Foreign investment in the Philippines hits another high

The Philippines recorded another all-time high in foreign direct investments (FDI) in 2017, although the growth was substantially lower than in 2016. The volume reached $10 billion last year, up by 21.4 per cent compared to 2016.

“Investors continue to view the country as a favorable investment destination on the back of the country’s sound macroeconomic fundamentals and growth prospects,” the Philippine central bank said.

The Philippines has been reporting record-breaking levels of inward foreign investments since 2013. But it was in 2017 when growth was markedly lower compared to 2016’s 40.7 per cent. This was partly owing to a drop in FDI in debt instruments in December last year.

Most of the investments came from the Netherlands, Singapore, the US, Japan and Hong Kong and were made in gas, manufacturing, real estate, construction, as well as wholesale and retail trade.

A recent ranking by U.S. News and World, a media group that publishes news, rankings and analyses on a number of topics, listed the Philippines as “best countries to invest In” for 2018 out of a list of 80 countries globally, citing “a young and hardworking workforce, an excellent inclusive growth momentum, an expanding middle class, politically stable environment, strong and popular leadership, fiscal discipline, stable monetary policy, ASEAN membership ASEAN, an achievable infrastructure programme, a strong anti-corruption drive and improved revenue collection.”

However, some economists are not joining the universal praise.

“The Philippines may have been named the top investment destination for 2018, but the government must provide more impetus particularly for foreign investors and encourage them to pour capital into the country,” Alvin P. Ang, director of the center for economic research and development at Ateneo de Manila University, said.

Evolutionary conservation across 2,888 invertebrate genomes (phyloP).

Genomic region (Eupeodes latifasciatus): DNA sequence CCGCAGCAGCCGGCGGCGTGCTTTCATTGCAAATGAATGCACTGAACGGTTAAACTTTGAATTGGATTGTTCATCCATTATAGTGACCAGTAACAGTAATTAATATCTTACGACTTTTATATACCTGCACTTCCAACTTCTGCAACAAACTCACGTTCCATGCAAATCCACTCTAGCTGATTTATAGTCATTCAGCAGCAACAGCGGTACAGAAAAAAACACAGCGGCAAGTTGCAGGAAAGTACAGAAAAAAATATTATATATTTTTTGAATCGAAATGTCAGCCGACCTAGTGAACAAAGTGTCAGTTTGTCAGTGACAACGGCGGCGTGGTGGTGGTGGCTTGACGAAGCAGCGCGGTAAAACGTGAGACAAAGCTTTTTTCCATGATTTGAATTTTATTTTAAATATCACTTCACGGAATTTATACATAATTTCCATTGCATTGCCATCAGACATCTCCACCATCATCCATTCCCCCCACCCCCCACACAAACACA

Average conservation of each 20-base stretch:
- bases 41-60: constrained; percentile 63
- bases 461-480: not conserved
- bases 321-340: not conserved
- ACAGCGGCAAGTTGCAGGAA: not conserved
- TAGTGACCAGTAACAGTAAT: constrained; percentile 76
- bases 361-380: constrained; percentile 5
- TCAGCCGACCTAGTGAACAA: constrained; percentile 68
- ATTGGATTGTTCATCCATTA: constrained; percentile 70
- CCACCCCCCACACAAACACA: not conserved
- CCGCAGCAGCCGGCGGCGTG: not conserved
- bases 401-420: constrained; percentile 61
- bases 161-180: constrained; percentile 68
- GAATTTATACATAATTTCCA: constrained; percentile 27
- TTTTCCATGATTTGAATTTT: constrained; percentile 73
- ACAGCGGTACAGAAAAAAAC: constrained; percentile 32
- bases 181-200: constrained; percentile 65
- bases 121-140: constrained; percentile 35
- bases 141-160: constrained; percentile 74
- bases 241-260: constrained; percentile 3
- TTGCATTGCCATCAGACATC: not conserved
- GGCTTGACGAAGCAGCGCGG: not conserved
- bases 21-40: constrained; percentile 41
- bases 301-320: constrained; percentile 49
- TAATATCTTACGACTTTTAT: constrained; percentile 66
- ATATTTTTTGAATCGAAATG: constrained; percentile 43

“We still have a lot of problems, the focus is for local companies but for foreign companies there are limited options,” he said, adding that “we are moving along that line, but that cannot be achieved in a year’s time.”

 

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The Philippines recorded another all-time high in foreign direct investments (FDI) in 2017, although the growth was substantially lower than in 2016. The volume reached $10 billion last year, up by 21.4 per cent compared to 2016.

The Philippines recorded another all-time high in foreign direct investments (FDI) in 2017, although the growth was substantially lower than in 2016. The volume reached $10 billion last year, up by 21.4 per cent compared to 2016.

“Investors continue to view the country as a favorable investment destination on the back of the country’s sound macroeconomic fundamentals and growth prospects,” the Philippine central bank said.

The Philippines has been reporting record-breaking levels of inward foreign investments since 2013. But it was in 2017 when growth was markedly lower compared to 2016’s 40.7 per cent. This was partly owing to a drop in FDI in debt instruments in December last year.

Most of the investments came from the Netherlands, Singapore, the US, Japan and Hong Kong and were made in gas, manufacturing, real estate, construction, as well as wholesale and retail trade.

A recent ranking by U.S. News and World, a media group that publishes news, rankings and analyses on a number of topics, listed the Philippines as “best countries to invest In” for 2018 out of a list of 80 countries globally, citing “a young and hardworking workforce, an excellent inclusive growth momentum, an expanding middle class, politically stable environment, strong and popular leadership, fiscal discipline, stable monetary policy, ASEAN membership ASEAN, an achievable infrastructure programme, a strong anti-corruption drive and improved revenue collection.”

However, some economists are not joining the universal praise.

“The Philippines may have been named the top investment destination for 2018, but the government must provide more impetus particularly for foreign investors and encourage them to pour capital into the country,” Alvin P. Ang, director of the center for economic research and development at Ateneo de Manila University, said.

“We still have a lot of problems, the focus is for local companies but for foreign companies there are limited options,” he said, adding that “we are moving along that line, but that cannot be achieved in a year’s time.”

 

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